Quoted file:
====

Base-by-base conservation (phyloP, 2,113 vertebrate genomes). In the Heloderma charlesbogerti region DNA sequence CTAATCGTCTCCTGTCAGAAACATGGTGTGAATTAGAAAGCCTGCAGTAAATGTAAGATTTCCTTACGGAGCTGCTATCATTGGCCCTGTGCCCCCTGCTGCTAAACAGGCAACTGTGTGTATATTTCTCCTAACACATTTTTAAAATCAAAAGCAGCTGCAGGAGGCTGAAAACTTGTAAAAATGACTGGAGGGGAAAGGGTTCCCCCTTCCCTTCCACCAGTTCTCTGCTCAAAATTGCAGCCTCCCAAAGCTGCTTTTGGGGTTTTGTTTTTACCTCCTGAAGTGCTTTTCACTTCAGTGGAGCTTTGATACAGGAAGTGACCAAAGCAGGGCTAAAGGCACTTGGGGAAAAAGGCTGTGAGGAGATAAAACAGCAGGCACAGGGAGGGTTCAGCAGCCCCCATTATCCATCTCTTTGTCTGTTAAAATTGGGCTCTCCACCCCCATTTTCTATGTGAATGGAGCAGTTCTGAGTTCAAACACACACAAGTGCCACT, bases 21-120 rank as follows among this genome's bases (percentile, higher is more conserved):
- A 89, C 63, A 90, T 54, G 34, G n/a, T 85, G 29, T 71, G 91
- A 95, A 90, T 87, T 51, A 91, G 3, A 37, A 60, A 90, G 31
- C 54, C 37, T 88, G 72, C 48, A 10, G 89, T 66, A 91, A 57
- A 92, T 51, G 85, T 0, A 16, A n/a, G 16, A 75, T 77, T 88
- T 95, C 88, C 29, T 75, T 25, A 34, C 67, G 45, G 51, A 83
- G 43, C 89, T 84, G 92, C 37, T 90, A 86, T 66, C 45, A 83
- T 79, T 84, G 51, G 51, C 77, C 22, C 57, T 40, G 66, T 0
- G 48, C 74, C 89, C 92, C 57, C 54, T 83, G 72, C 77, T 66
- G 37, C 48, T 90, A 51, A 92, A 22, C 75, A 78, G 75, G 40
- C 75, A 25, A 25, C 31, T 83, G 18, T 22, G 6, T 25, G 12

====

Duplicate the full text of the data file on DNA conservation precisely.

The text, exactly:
Base-by-base conservation (phyloP, 2,113 vertebrate genomes). In the Heloderma charlesbogerti region DNA sequence CTAATCGTCTCCTGTCAGAAACATGGTGTGAATTAGAAAGCCTGCAGTAAATGTAAGATTTCCTTACGGAGCTGCTATCATTGGCCCTGTGCCCCCTGCTGCTAAACAGGCAACTGTGTGTATATTTCTCCTAACACATTTTTAAAATCAAAAGCAGCTGCAGGAGGCTGAAAACTTGTAAAAATGACTGGAGGGGAAAGGGTTCCCCCTTCCCTTCCACCAGTTCTCTGCTCAAAATTGCAGCCTCCCAAAGCTGCTTTTGGGGTTTTGTTTTTACCTCCTGAAGTGCTTTTCACTTCAGTGGAGCTTTGATACAGGAAGTGACCAAAGCAGGGCTAAAGGCACTTGGGGAAAAAGGCTGTGAGGAGATAAAACAGCAGGCACAGGGAGGGTTCAGCAGCCCCCATTATCCATCTCTTTGTCTGTTAAAATTGGGCTCTCCACCCCCATTTTCTATGTGAATGGAGCAGTTCTGAGTTCAAACACACACAAGTGCCACT, bases 21-120 rank as follows among this genome's bases (percentile, higher is more conserved):
- A 89, C 63, A 90, T 54, G 34, G n/a, T 85, G 29, T 71, G 91
- A 95, A 90, T 87, T 51, A 91, G 3, A 37, A 60, A 90, G 31
- C 54, C 37, T 88, G 72, C 48, A 10, G 89, T 66, A 91, A 57
- A 92, T 51, G 85, T 0, A 16, A n/a, G 16, A 75, T 77, T 88
- T 95, C 88, C 29, T 75, T 25, A 34, C 67, G 45, G 51, A 83
- G 43, C 89, T 84, G 92, C 37, T 90, A 86, T 66, C 45, A 83
- T 79, T 84, G 51, G 51, C 77, C 22, C 57, T 40, G 66, T 0
- G 48, C 74, C 89, C 92, C 57, C 54, T 83, G 72, C 77, T 66
- G 37, C 48, T 90, A 51, A 92, A 22, C 75, A 78, G 75, G 40
- C 75, A 25, A 25, C 31, T 83, G 18, T 22, G 6, T 25, G 12